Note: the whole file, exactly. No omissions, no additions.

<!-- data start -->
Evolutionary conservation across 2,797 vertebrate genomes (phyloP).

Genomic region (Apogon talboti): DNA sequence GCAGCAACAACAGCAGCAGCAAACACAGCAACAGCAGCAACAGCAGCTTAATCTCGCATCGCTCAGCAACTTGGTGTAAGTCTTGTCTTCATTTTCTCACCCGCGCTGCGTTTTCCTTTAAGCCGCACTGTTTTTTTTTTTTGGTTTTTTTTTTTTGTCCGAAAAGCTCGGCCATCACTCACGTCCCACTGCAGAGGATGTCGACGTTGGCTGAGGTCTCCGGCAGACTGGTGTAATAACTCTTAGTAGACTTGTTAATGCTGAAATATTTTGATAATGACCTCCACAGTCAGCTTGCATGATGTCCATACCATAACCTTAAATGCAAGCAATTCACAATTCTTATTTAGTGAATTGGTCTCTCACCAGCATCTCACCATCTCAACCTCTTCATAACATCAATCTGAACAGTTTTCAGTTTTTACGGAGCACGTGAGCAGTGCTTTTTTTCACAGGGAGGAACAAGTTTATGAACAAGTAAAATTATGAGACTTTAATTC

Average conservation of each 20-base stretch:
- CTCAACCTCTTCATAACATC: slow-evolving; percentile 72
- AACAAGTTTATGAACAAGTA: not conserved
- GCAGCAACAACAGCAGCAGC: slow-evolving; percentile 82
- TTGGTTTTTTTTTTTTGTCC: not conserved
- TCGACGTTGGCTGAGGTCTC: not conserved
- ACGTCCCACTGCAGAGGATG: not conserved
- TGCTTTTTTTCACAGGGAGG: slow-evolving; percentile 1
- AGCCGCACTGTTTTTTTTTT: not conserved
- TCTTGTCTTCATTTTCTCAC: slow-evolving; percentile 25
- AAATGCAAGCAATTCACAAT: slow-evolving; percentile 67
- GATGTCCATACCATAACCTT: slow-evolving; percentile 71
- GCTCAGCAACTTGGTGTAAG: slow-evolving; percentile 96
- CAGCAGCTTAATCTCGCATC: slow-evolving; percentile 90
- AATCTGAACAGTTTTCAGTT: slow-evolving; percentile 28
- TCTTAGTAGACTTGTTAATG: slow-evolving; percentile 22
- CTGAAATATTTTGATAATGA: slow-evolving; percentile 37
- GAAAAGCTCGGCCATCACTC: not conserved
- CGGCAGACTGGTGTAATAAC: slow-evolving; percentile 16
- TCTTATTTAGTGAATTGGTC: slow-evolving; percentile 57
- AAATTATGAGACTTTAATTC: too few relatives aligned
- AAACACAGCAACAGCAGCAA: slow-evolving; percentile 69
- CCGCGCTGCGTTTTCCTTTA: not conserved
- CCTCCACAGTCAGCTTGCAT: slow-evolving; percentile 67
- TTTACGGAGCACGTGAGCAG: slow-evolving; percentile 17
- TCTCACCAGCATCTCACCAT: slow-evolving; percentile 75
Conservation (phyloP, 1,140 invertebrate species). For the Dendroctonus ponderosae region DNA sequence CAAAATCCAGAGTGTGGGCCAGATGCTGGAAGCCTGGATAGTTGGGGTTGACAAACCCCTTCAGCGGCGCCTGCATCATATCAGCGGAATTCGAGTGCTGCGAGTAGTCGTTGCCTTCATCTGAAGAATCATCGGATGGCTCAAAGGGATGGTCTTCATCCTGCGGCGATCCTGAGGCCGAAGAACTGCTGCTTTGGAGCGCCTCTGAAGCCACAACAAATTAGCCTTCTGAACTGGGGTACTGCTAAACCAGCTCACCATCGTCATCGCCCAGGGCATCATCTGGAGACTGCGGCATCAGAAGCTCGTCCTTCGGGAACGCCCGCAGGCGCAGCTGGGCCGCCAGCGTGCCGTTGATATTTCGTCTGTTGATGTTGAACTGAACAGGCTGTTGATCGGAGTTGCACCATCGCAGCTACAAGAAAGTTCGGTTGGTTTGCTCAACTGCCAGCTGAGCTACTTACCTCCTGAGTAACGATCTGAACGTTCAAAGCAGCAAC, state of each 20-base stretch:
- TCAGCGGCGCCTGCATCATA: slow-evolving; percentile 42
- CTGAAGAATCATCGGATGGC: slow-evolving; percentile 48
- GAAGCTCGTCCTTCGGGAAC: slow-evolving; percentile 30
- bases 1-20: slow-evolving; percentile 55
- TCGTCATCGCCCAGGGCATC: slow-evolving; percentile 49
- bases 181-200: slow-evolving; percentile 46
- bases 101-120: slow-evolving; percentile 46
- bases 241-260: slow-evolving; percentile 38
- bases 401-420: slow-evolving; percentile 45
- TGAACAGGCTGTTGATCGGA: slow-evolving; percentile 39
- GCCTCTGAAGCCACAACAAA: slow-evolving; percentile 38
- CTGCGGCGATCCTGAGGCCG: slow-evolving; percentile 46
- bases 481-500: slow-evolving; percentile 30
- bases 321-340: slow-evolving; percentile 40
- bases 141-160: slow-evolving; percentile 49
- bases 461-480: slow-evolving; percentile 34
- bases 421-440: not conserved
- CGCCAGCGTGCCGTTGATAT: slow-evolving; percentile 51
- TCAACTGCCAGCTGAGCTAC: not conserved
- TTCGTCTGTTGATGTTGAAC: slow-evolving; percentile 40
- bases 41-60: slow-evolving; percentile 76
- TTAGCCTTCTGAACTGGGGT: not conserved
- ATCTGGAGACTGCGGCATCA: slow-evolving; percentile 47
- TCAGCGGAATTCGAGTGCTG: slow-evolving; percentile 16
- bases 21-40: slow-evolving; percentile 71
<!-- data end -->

Evolutionary conservation across 2,797 vertebrate genomes (phyloP).

Genomic region (Apogon talboti): DNA sequence GCAGCAACAACAGCAGCAGCAAACACAGCAACAGCAGCAACAGCAGCTTAATCTCGCATCGCTCAGCAACTTGGTGTAAGTCTTGTCTTCATTTTCTCACCCGCGCTGCGTTTTCCTTTAAGCCGCACTGTTTTTTTTTTTTGGTTTTTTTTTTTTGTCCGAAAAGCTCGGCCATCACTCACGTCCCACTGCAGAGGATGTCGACGTTGGCTGAGGTCTCCGGCAGACTGGTGTAATAACTCTTAGTAGACTTGTTAATGCTGAAATATTTTGATAATGACCTCCACAGTCAGCTTGCATGATGTCCATACCATAACCTTAAATGCAAGCAATTCACAATTCTTATTTAGTGAATTGGTCTCTCACCAGCATCTCACCATCTCAACCTCTTCATAACATCAATCTGAACAGTTTTCAGTTTTTACGGAGCACGTGAGCAGTGCTTTTTTTCACAGGGAGGAACAAGTTTATGAACAAGTAAAATTATGAGACTTTAATTC

Average conservation of each 20-base stretch:
- CTCAACCTCTTCATAACATC: slow-evolving; percentile 72
- AACAAGTTTATGAACAAGTA: not conserved
- GCAGCAACAACAGCAGCAGC: slow-evolving; percentile 82
- TTGGTTTTTTTTTTTTGTCC: not conserved
- TCGACGTTGGCTGAGGTCTC: not conserved
- ACGTCCCACTGCAGAGGATG: not conserved
- TGCTTTTTTTCACAGGGAGG: slow-evolving; percentile 1
- AGCCGCACTGTTTTTTTTTT: not conserved
- TCTTGTCTTCATTTTCTCAC: slow-evolving; percentile 25
- AAATGCAAGCAATTCACAAT: slow-evolving; percentile 67
- GATGTCCATACCATAACCTT: slow-evolving; percentile 71
- GCTCAGCAACTTGGTGTAAG: slow-evolving; percentile 96
- CAGCAGCTTAATCTCGCATC: slow-evolving; percentile 90
- AATCTGAACAGTTTTCAGTT: slow-evolving; percentile 28
- TCTTAGTAGACTTGTTAATG: slow-evolving; percentile 22
- CTGAAATATTTTGATAATGA: slow-evolving; percentile 37
- GAAAAGCTCGGCCATCACTC: not conserved
- CGGCAGACTGGTGTAATAAC: slow-evolving; percentile 16
- TCTTATTTAGTGAATTGGTC: slow-evolving; percentile 57
- AAATTATGAGACTTTAATTC: too few relatives aligned
- AAACACAGCAACAGCAGCAA: slow-evolving; percentile 69
- CCGCGCTGCGTTTTCCTTTA: not conserved
- CCTCCACAGTCAGCTTGCAT: slow-evolving; percentile 67
- TTTACGGAGCACGTGAGCAG: slow-evolving; percentile 17
- TCTCACCAGCATCTCACCAT: slow-evolving; percentile 75
Conservation (phyloP, 1,140 invertebrate species). For the Dendroctonus ponderosae region DNA sequence CAAAATCCAGAGTGTGGGCCAGATGCTGGAAGCCTGGATAGTTGGGGTTGACAAACCCCTTCAGCGGCGCCTGCATCATATCAGCGGAATTCGAGTGCTGCGAGTAGTCGTTGCCTTCATCTGAAGAATCATCGGATGGCTCAAAGGGATGGTCTTCATCCTGCGGCGATCCTGAGGCCGAAGAACTGCTGCTTTGGAGCGCCTCTGAAGCCACAACAAATTAGCCTTCTGAACTGGGGTACTGCTAAACCAGCTCACCATCGTCATCGCCCAGGGCATCATCTGGAGACTGCGGCATCAGAAGCTCGTCCTTCGGGAACGCCCGCAGGCGCAGCTGGGCCGCCAGCGTGCCGTTGATATTTCGTCTGTTGATGTTGAACTGAACAGGCTGTTGATCGGAGTTGCACCATCGCAGCTACAAGAAAGTTCGGTTGGTTTGCTCAACTGCCAGCTGAGCTACTTACCTCCTGAGTAACGATCTGAACGTTCAAAGCAGCAAC, state of each 20-base stretch:
- TCAGCGGCGCCTGCATCATA: slow-evolving; percentile 42
- CTGAAGAATCATCGGATGGC: slow-evolving; percentile 48
- GAAGCTCGTCCTTCGGGAAC: slow-evolving; percentile 30
- bases 1-20: slow-evolving; percentile 55
- TCGTCATCGCCCAGGGCATC: slow-evolving; percentile 49
- bases 181-200: slow-evolving; percentile 46
- bases 101-120: slow-evolving; percentile 46
- bases 241-260: slow-evolving; percentile 38
- bases 401-420: slow-evolving; percentile 45
- TGAACAGGCTGTTGATCGGA: slow-evolving; percentile 39
- GCCTCTGAAGCCACAACAAA: slow-evolving; percentile 38
- CTGCGGCGATCCTGAGGCCG: slow-evolving; percentile 46
- bases 481-500: slow-evolving; percentile 30
- bases 321-340: slow-evolving; percentile 40
- bases 141-160: slow-evolving; percentile 49
- bases 461-480: slow-evolving; percentile 34
- bases 421-440: not conserved
- CGCCAGCGTGCCGTTGATAT: slow-evolving; percentile 51
- TCAACTGCCAGCTGAGCTAC: not conserved
- TTCGTCTGTTGATGTTGAAC: slow-evolving; percentile 40
- bases 41-60: slow-evolving; percentile 76
- TTAGCCTTCTGAACTGGGGT: not conserved
- ATCTGGAGACTGCGGCATCA: slow-evolving; percentile 47
- TCAGCGGAATTCGAGTGCTG: slow-evolving; percentile 16
- bases 21-40: slow-evolving; percentile 71